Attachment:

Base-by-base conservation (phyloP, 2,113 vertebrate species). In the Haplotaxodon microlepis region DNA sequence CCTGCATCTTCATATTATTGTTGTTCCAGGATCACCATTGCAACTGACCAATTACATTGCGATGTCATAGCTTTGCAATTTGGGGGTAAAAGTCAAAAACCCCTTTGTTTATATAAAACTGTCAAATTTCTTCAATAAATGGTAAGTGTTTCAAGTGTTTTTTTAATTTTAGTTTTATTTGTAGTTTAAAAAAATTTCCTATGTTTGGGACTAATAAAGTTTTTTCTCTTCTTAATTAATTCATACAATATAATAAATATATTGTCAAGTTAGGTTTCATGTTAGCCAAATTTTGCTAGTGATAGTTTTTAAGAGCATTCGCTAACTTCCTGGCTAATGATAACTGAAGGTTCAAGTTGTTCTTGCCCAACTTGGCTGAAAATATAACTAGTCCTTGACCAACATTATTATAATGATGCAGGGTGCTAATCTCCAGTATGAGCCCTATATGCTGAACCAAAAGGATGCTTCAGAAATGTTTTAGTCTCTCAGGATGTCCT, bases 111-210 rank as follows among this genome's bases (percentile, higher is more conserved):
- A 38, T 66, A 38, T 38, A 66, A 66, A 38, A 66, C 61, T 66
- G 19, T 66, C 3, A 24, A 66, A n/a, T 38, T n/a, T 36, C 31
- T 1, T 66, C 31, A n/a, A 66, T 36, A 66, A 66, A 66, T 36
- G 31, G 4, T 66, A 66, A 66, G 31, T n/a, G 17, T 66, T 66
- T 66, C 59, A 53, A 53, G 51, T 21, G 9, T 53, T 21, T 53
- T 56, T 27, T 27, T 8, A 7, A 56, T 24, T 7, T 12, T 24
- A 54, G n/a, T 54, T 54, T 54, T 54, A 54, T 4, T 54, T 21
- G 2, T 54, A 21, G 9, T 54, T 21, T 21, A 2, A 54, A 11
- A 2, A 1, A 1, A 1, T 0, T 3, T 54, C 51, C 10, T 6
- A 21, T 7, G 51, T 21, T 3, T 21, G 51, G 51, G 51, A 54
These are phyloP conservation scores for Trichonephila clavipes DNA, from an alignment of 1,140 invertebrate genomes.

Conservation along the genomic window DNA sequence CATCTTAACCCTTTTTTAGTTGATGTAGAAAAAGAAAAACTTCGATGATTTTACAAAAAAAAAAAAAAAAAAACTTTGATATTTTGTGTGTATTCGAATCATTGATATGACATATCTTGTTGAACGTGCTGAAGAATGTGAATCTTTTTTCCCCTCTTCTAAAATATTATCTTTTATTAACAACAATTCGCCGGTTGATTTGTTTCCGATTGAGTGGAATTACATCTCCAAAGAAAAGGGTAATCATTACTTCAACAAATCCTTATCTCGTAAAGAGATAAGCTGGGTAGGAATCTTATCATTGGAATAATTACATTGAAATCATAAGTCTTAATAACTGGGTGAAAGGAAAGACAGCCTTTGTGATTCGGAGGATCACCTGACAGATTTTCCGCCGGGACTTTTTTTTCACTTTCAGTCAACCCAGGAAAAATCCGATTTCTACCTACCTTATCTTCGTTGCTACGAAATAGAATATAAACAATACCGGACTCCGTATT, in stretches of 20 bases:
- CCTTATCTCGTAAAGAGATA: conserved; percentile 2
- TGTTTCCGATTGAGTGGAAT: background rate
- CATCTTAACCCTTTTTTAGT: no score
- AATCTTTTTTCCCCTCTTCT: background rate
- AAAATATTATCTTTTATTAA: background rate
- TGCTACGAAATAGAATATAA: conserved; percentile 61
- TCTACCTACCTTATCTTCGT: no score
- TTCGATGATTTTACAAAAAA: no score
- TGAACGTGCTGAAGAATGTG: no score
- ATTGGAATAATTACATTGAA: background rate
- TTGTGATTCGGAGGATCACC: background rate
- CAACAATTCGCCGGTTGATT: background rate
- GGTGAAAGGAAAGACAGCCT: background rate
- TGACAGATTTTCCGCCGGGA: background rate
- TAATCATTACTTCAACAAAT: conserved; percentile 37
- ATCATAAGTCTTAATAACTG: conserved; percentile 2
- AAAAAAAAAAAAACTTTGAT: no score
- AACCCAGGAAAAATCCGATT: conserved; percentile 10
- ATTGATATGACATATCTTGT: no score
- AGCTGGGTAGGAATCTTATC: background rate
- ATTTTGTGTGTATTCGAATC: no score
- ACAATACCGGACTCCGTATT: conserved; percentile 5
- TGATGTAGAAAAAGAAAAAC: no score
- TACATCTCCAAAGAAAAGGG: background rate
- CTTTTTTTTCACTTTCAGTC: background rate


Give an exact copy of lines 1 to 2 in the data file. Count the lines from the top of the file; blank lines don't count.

Base-by-base conservation (phyloP, 2,113 vertebrate species). In the Haplotaxodon microlepis region DNA sequence CCTGCATCTTCATATTATTGTTGTTCCAGGATCACCATTGCAACTGACCAATTACATTGCGATGTCATAGCTTTGCAATTTGGGGGTAAAAGTCAAAAACCCCTTTGTTTATATAAAACTGTCAAATTTCTTCAATAAATGGTAAGTGTTTCAAGTGTTTTTTTAATTTTAGTTTTATTTGTAGTTTAAAAAAATTTCCTATGTTTGGGACTAATAAAGTTTTTTCTCTTCTTAATTAATTCATACAATATAATAAATATATTGTCAAGTTAGGTTTCATGTTAGCCAAATTTTGCTAGTGATAGTTTTTAAGAGCATTCGCTAACTTCCTGGCTAATGATAACTGAAGGTTCAAGTTGTTCTTGCCCAACTTGGCTGAAAATATAACTAGTCCTTGACCAACATTATTATAATGATGCAGGGTGCTAATCTCCAGTATGAGCCCTATATGCTGAACCAAAAGGATGCTTCAGAAATGTTTTAGTCTCTCAGGATGTCCT, bases 111-210 rank as follows among this genome's bases (percentile, higher is more conserved):
- A 38, T 66, A 38, T 38, A 66, A 66, A 38, A 66, C 61, T 66